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    Hey Guys, Kinda need help on this question,

    Al and Betty are wearing identical mass-less parachute. Al has 3 times the mass of betty. They descend to the ground with constant velocity.

    How does the force of air resistance on Al and his parachute compare with Betty and her parachute.

    A. Stay the same
    B. Three times greater
    C. 1/3 as Great

    I thought it was B, since at terminal veloctiy, mg=Air Resistance. Since Al has more mass surely he would have more air resistance. However, the answer is A, could someone explain this?

    Thanks
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    (Original post by ChemBoy1)
    Hey Guys, Kinda need help on this question,

    Al and Betty are wearing identical mass-less parachute. Al has 3 times the mass of betty. They descend to the ground with constant velocity.

    How does the force of air resistance on Al and his parachute compare with Betty and her parachute.

    A. Stay the same
    B. Three times greater
    C. 1/3 as Great

    I thought it was B, since at terminal velocity, mg=Air Resistance. Since Al has more mass surely he would have more air resistance. However, the answer is A, could someone explain this?

    Thanks

    I would suggest you re-checked with the answer again. I believe B is the answer.
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    (Original post by BDunlop)
    Draw out a diagram that includes all the forces acting. You'll have mg down and Resistive forces upwards. When terminal velocity you're right mg=air resistance. Now put it into F=ma and you'll see the acceleration is the same regardless of the mass because masses cancel. Remember on the moon a feather will drop at the same rate as a 1kg mass. Air resistance is not affected any mass

    I am not sure what you are trying to explain. You seem to self-contradict yourself by stating that

    (Original post by BDunlop)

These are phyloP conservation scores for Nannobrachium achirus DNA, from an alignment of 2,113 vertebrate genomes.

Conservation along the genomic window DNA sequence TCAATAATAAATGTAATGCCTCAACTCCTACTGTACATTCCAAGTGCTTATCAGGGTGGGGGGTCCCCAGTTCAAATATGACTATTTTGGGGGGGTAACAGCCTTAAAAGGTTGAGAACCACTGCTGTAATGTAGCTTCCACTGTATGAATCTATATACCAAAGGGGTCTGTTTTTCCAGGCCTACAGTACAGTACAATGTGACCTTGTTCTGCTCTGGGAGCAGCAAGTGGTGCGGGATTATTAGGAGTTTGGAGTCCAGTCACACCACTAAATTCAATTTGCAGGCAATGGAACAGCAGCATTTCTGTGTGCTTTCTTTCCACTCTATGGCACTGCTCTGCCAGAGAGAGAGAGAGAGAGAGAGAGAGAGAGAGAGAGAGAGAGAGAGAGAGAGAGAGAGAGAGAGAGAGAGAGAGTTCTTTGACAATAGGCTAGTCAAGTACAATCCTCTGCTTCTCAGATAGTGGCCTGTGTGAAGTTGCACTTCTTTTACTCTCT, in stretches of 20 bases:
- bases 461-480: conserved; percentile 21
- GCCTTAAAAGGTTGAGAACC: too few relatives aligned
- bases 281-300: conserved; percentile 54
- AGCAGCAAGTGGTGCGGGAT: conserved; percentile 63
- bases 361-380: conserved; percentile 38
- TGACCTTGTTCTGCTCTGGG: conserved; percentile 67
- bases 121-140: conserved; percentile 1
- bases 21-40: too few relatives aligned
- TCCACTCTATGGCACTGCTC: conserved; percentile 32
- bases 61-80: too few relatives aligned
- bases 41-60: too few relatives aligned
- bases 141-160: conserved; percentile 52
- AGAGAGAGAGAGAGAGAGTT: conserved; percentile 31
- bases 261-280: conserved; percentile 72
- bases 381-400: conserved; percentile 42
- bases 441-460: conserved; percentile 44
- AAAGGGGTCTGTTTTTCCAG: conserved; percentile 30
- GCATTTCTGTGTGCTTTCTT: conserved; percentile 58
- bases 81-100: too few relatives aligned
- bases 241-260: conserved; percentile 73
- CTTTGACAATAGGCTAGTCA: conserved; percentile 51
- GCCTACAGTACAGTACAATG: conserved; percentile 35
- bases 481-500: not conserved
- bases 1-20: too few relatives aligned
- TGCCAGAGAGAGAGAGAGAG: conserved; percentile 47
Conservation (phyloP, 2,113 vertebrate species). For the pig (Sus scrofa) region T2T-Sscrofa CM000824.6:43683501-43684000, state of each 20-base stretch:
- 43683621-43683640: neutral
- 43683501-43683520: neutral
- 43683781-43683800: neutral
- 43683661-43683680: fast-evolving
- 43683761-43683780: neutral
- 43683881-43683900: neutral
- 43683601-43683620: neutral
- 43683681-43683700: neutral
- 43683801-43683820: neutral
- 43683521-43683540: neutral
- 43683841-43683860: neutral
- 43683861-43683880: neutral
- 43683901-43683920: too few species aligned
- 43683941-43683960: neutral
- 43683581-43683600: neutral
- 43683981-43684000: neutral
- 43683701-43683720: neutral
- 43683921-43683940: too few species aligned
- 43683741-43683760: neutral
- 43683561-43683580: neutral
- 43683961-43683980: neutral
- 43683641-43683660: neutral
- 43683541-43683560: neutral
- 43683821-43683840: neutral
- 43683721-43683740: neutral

….When terminal velocity you're right mg=air resistance. …
    first and then conclude that

    (Original post by BDunlop)
    …. Air resistance is not affected any mass
    In between the conclusion, you are using an irrelevant example to explain why mass is cancelled.
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    (Original post by Eimmanuel)
    I am not sure what you are trying to explain. You seem to self-contradict yourself by stating that



    first and then conclude that



    In between the conclusion, you are using an irrelevant example to explain why mass is cancelled.
    Agreed, i meant to say acceleration not air resistance. This seems like quite a hostile comment from you, was it needed? :angelblush::angelblush:
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    (Original post by BDunlop)
    Draw out a diagram that includes all the forces acting. You'll have mg down and Resistive forces upwards. When at terminal velocity you're right mg=air resistance. So if you increase the mass, the resistive forces must increase when at terminal velocity.
    Yeahh but they are not on the moon!
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    (Original post by Rohit_Rocks10)
    Yeahh but they are not on the moon!
    Mass definitely doesn't affect air resistance, i'm not sure why OP said it does.

    acceleration will be g regardless of the mass.

    The more air molecules which the parachute collides with, the greater the air resistance force. Subsequently, the amount of air resistance is dependent upon the speed of the falling object and the surface area of the falling object. Based on surface area alone, it is safe to assume that for the same speed the two masses would encounter the same air resistance.
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    (Original post by BDunlop)
    Mass definitely doesn't affect air resistance, i'm not sure why OP said it does.

    acceleration will be g regardless of the mass.

    The more air molecules which the parachute collides with, the greater the air resistance force. Subsequently, the amount of air resistance is dependent upon the speed of the falling object and the surface area of the falling object. Based on surface area alone, it is safe to assume that for the same speed the two masses would encounter the same air resistance.
    It should be easy to see why air resistance can be dependent on mass in this case. When the object is falling at terminal velocity, based Newton's 2nd law,
    Net force = ma
    mg - air resistance = 0
    mg = air resistance

    So air resistance should depend on mass in this scenario.
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    This was my thinking, and the answer is said to be A not B I checked.
    (Original post by Eimmanuel)
    It should be easy to see why air resistance can be dependent on mass in this case. When the object is falling at terminal velocity, based Newton's 2nd law,
    Net force = ma
    mg - air resistance = 0
    mg = air resistance

    So air resistance should depend on mass in this scenario.
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    (Original post by ChemBoy1)
    This was my thinking, and the answer is said to be A not B I checked.
    This is actually a SAT question. I just check with the source and the answer say it is B.
 
 
 
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